“Mr. El-Mekki, I’ve been thinking. I want to be a teacher.”
In my 24 years as an educator, I’ve never tired of hearing this from any of my former students. But when an African American male student, like Rasheen Hill, tells me this during a recent visit to his high school alma mater, I feel a special pride that comes with a re-energized, palpable hope for better days for future generations. A pride that’s grounded in rigorous research.
The much-discussed and written-about Johns Hopkins University study on the long-term positive impacts of same-race teachers reinforces what a lot of us educators—and all members of The Fellowship (Black Male Educators for Social Justice)—have known a very long time.
Students matched with a same-race teacher not only benefit from more favorable teacher perceptions, they also perform better on standardized tests and graduate from high school at higher rates. Just exposure to a same-race teacher increases the likelihood that African American students will want to go to college.
Students matched with a same-race teacher not only benefit from more favorable teacher perceptions, they also perform better on standardized tests and graduate from high school at higher rates. Just exposure to a same-race teacher increases the likelihood that African American students will want to go to college. That this impact was shown to be even more significant among children from the most economically-disadvantaged neighborhoods is not just a research footnote for us.
As David Jackson, an African American teacher who is a 10-year veteran of New York City public schools recently put it in a New York Times opinion piece: “For black students, having even one black teacher can make a huge difference.” Jackson goes on to talk about how his students trust him because he shares similar experiences with them and because he’s taken the time to be a part of their lives. And this trust provides a powerful foundation for life-changing instruction. Brent Staples, a product of Chester, Pennsylvania, recently wrote about his experiences as a black student with black teachers as well.
In Philadelphia, even though the four percent of African American male classroom teachers is double the national percentage, we still lag far behind what’s needed to help our students, 50.49 percent of whom are African American. This is why my colleagues and I have set for ourselves a bold agenda of tripling the number of Black male educators—to 1,000—by 2025.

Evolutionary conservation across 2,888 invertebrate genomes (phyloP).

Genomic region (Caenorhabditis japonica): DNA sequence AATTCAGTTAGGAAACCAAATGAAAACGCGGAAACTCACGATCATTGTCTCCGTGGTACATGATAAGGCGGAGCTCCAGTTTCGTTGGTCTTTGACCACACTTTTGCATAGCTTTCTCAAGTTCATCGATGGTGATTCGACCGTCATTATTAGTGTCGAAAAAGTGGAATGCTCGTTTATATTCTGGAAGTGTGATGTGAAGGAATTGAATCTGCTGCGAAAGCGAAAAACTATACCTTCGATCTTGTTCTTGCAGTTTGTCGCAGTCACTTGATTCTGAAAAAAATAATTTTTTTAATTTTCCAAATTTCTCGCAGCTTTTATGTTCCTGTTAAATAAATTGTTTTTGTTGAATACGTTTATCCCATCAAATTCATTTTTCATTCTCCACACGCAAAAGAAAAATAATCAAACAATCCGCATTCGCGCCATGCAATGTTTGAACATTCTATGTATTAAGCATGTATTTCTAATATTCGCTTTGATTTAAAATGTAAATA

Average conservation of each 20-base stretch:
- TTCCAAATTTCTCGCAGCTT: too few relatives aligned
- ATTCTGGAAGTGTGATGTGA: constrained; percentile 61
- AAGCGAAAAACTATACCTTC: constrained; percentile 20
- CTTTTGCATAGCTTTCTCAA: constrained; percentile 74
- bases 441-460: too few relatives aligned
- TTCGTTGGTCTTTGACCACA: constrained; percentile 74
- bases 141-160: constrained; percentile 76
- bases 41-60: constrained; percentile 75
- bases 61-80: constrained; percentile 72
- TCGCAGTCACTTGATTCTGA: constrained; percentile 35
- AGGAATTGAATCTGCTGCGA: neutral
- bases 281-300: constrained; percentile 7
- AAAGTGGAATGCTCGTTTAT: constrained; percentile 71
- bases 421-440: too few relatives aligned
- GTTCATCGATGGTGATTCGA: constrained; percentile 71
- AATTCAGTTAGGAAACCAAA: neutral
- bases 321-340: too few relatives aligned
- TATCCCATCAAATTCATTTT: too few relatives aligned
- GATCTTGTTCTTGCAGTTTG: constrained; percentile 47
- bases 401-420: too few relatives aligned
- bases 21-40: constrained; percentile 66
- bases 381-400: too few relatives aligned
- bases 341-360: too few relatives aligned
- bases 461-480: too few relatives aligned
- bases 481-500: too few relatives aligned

To get there, we’ve set smart strategies for hiring and retaining black male teachers, starting with the transition of the Fellowship from a volunteer-run organization to one that is led by full-time educators and administrators. We are fundraising now to hire a staff person because the work of supporting current and aspiring black male educators can’t just occur after school and on weekends. We will also be able to work more directly with the School District, which announced to City Council recently that they are partnering with The Fellowship; we have already collaborated with their talent development team, and hope to do much more with them, and their strategic partners.
It’s important for people unfamiliar with The Fellowship to understand that our efforts not only support current and aspiring black male educators, but advocate for critically-conscious and highly-effective black men to step into the classroom. A black person, let alone a black male educator, who peddles the same white biases against blacks that historically undergirds many schools is of no benefit to any student. There is a critical consciousness that is needed by all educators; but black teachers who fail to educate their students from a liberating perspective can do more harm than good.
On Saturday, we’re holding our sixth black male educator convening, designed to present how educational justice and content expertise are integral ingredients in the building of an effective teacher. We’re expecting some 150 teachers, principals and other administrators from across Philly’s traditional and charter schools. For the first time this year, we are taking an “Edcamp” approach, a participant-driven teacher development approach that allows for more voices to be heard among black male educators.
The Fellowship began as a 17-member group that met monthly to discuss wins and challenges in our classrooms and schools; now, we count more than 665 as members focused on several important issues: Directly supporting current and aspiring black male educators through recruitment and retention efforts; advocating (and agitating) for policies and practices that support and empower black men; and connecting and professionally developing black male educators through our convenings.
Our goal is to have every single student in our region have a diverse group of teachers that includes at least one highly-effective black male teacher. We know that those types of experiences will lead to educators experiencing a visit from a former student, like the one I had from Rasheen. Now a West Chester University student, soon to be adding education-related coursework, Rasheed proudly sported his Alpha Phi Alpha jacket the day he stopped by. Clearly, he is getting ready to lift as he continues to climb.
Sharif El-Mekki is the principal of Mastery Charter School–Shoemaker Campus, a neighborhood public charter school in Philadelphia that serves 750 students in grades 7-12. El-Mekki will be contributing regular columns from the school front lines this year.Mastery Charter Schools